Guy K. Kloss
gk at mega.co.nz
Thu Jun 26 17:21:20 PDT 2014
On 27/06/14 06:57, Michael Rogers wrote:
> On 08/06/14 06:12, David Leon Gil wrote:
>> *Min-entropy choice:* Exponential-padding, i.e., padding to the
>> next-highest power of some constant, c. This asymptotically leaks
>> a bounded amount of information. And it only costs O(n) space. I
>> am puzzled why this is not the default for most messaging systems.
Triggered by this discussion I have just that implemented last week in
our multi-party encryption protocol. Thanks for the discussion, everyone!
> It seems to me that the information leak depends on the observer's
> prior knowledge about possible message sizes. For example, if the
> observer knows that the message is either "Yes" or "No" then padding
> to the next power of two does nothing to conceal the message size
> (which in turn reveals the content).
For that reason, I've looked at a certain base-line minimum message
size. Initially I was inspired by TXT/SMS messages and Tweets with 140
chars, that seem to capture a good portion of the average messages
already. And in an interactive chat, one tends to keep thoughts shorter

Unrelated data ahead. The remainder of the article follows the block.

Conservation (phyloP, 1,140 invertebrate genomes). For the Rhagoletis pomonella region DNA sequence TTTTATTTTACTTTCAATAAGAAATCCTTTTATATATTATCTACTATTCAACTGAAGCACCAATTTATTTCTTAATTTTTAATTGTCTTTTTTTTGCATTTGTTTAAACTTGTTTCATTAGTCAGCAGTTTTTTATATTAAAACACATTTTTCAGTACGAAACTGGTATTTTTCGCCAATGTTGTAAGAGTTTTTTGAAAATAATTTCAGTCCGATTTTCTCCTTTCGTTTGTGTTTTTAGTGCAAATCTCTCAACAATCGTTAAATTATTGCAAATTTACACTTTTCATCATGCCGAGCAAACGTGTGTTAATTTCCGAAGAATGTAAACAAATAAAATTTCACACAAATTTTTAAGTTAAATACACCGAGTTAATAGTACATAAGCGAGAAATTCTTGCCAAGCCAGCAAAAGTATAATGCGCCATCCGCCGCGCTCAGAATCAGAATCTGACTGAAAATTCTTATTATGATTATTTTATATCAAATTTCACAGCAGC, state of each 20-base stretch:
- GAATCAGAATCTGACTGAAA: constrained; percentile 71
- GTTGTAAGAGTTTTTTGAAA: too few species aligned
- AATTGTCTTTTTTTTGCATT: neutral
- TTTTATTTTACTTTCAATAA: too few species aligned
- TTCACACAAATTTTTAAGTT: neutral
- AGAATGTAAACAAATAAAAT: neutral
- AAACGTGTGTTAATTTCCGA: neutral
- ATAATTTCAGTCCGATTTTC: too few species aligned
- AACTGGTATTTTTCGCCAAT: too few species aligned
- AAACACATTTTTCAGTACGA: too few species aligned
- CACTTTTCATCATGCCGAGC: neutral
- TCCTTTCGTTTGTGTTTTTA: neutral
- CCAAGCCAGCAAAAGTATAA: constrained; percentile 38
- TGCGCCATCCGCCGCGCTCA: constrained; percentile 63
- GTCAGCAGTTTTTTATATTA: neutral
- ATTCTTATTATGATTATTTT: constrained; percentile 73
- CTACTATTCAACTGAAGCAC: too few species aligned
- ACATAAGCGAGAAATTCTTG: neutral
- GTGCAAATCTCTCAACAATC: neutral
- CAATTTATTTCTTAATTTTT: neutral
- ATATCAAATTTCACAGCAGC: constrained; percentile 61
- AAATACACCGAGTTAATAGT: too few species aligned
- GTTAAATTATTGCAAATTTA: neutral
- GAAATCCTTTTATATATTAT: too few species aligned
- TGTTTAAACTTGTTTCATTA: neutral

any way, and then rather send multiple messages. This led me to assume
128 characters (as a convenient power of two size) to be of a
sufficient/good size for English speakers.
To back this up, I have found some analysis of chat log dumps performed
on Yahoo messengers, which confirmed my assumptions . So, in the end
I am padding every message up to that base-line size, and for messages
exceeding it, it will be a power-of-two multiple of that size.
 S. Gianvecchio, M. Xie, Z. Wu, and H. Wang.
"Measurement and classification of humans and bots in internet
Proceedings of the 17th USENIX Security Symposium (Security 2008),
San Jose, CA, July 2008.
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